Cupid and Psyche by Saulini
  • Material: Sardonyx Shell, 18k gold tested.
  • Size: just over 2 1/8" by just over 1 6/8". Only cameo is 1 6/8" by 1 3/8".
  • Date and Origin: Circa 1860 Italy.
  • Conditions: More than excellent, there is a light stress line who runs diagonally from circa 1.00 clock to the left foot of Cupid. I can feel it under my fingernail only at its end and only from the back, it does not go through the front. It can be seen only if the cameo is held to the light.
Museum Quality cameo signed by Saulini depicting Cupid and Psyche after a sculpture of John Gibson made in 1844 for the Queen Victoria now in the Royal Academy of Arts in London. This subject was made for the first time by Tommaso Saulini for the International Exhibition of 1862 in London and then replicated for the Duke of Northumberland. The cameo is signed on the back "Saulini n. 8 Roma". The pictures really do not give any justice to this cameo that is very hard to photograph. Look at the sculpture, which is shown below, and then look at the cameo, every details has been reproduced perfectly from the sculpture to the cameo. I have to say that the carver was a bit more audacious than the sculptor as he carved even the Cupid's genitals which, on the sculpture, are covered with a veil. In the Victorian era was considered scandalous to show any private part of the body even if on works of art such paintings and sculptures. So that carver really challenged the public morality carving this cameo in that way.  This cameo is a real work of art and more is signed by one of carvers who has made the history of cameos art. Another masterly carved cameo. A very desirable collectors piece, rare and museum quality cameo.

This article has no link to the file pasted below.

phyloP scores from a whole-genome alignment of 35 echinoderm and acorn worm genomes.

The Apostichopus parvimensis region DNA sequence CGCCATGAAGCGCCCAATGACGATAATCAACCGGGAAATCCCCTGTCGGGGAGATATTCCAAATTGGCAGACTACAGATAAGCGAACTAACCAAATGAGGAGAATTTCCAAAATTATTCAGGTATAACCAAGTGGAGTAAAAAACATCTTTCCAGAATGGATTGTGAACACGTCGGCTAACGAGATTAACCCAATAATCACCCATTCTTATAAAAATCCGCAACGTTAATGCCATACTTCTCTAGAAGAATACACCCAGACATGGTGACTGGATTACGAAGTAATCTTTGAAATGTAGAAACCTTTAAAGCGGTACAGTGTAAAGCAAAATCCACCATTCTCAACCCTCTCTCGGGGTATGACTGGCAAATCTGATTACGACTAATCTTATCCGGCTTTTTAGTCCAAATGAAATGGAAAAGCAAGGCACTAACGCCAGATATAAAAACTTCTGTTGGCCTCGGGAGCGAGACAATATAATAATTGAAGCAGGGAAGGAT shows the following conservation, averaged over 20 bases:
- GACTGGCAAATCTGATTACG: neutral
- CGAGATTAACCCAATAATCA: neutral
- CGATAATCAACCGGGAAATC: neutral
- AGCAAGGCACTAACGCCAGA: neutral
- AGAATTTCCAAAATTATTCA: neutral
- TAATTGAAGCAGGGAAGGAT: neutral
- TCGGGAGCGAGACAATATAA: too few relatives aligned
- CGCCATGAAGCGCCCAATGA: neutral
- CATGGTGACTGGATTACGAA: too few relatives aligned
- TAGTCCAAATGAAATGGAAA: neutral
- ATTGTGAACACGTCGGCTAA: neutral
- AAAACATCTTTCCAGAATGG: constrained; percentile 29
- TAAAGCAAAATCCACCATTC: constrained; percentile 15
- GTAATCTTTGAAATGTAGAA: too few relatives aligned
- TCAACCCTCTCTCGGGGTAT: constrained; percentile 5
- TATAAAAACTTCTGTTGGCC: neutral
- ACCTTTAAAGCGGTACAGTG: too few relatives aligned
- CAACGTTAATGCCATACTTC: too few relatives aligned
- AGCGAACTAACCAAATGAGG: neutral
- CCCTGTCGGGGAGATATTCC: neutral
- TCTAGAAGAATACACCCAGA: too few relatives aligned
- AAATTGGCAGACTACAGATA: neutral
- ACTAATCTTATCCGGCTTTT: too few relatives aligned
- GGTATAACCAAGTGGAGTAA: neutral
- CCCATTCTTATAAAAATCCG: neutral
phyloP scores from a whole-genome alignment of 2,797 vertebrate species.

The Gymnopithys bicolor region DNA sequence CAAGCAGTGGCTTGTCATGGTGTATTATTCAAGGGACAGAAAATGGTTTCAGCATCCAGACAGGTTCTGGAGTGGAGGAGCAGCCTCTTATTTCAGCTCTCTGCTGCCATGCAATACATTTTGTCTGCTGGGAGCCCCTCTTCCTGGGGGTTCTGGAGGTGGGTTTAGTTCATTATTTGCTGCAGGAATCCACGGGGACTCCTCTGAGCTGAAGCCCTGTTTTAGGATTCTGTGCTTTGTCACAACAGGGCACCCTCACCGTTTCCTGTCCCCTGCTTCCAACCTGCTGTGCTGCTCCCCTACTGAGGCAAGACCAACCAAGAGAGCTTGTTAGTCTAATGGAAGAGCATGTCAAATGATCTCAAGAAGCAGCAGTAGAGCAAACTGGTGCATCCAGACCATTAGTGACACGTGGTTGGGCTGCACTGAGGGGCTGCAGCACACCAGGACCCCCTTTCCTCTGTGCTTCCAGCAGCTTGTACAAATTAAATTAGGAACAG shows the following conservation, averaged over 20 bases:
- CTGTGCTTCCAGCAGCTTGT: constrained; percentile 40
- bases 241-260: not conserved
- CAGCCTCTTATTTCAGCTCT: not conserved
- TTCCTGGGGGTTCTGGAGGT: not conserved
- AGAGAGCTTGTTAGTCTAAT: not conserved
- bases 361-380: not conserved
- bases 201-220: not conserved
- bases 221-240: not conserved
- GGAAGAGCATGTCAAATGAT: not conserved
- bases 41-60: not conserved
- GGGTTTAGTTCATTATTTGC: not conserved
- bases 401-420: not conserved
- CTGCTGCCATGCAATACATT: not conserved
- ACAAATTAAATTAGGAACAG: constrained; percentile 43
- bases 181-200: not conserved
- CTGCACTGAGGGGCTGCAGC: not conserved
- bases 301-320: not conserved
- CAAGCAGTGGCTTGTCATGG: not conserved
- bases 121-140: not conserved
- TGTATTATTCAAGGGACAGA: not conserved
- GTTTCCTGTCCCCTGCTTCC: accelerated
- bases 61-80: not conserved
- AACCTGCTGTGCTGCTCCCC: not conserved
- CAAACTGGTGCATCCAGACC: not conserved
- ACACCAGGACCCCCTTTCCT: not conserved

A bit of History:
This is the story of Cupid and Psyche, found in the novel, 'Metamorphoses' written by the 2nd century AD novelist and rhetorician, Apuleius. Once upon a time there was a king with three daughters. They were all beautiful, but by far the most beautiful was the youngest, Psyche. She was so beautiful that people began to neglect the worship of Venus, the goddess of love and beauty. Venus was very jealous, and asked her son Cupid (the boy with the arrows) to make Psyche fall in love with a horrible monster. When he saw how beautiful she was, Cupid dropped the arrow meant for her and pricked himself, and fell in love with her. Despite her great beauty no-one wanted to marry Psyche. Her parents consulted an oracle, and were told that she was destined to marry a monster, and they were to take her to the top of a mountain and leave her there. The west wind took her and wafted her away to a palace, where she was waited on by invisible servants. When night came her new husband visited her, and told her that he would always visit her by night and she must never try to see him. Although her invisible husband was kind and gentle with her, and the invisible servants attended to her every desire, Psyche grew homesick. She persuaded her husband to allow her sisters to visit her. When they saw how she lived they became very jealous and talked Psyche into peeking at her husband, saying that he was a monster who was fattening her up to be eaten and that her only chance of safety was to kill him. Psyche took a lamp and a knife, but when she saw her beautiful husband, Cupid, she was so surprised she dripped some hot wax onto his shoulder, waking him. He took in the situation at a glance and immediately left Psyche and the magnificent palace she had been living in disappeared in a puff of smoke. Psyche roamed about looking for her husband, and eventually in desperation approached his mother, Venus. Still angry, the goddess set various tasks for Psyche, all of which she passed, with a bit of help from ants and river gods. At last Cupid found out what was going on, and he persuaded Jupiter to order Venus to stop her persecution of Psyche. Then they were married and lived happily ever after - and it really was ever after since Psyche was made a goddess.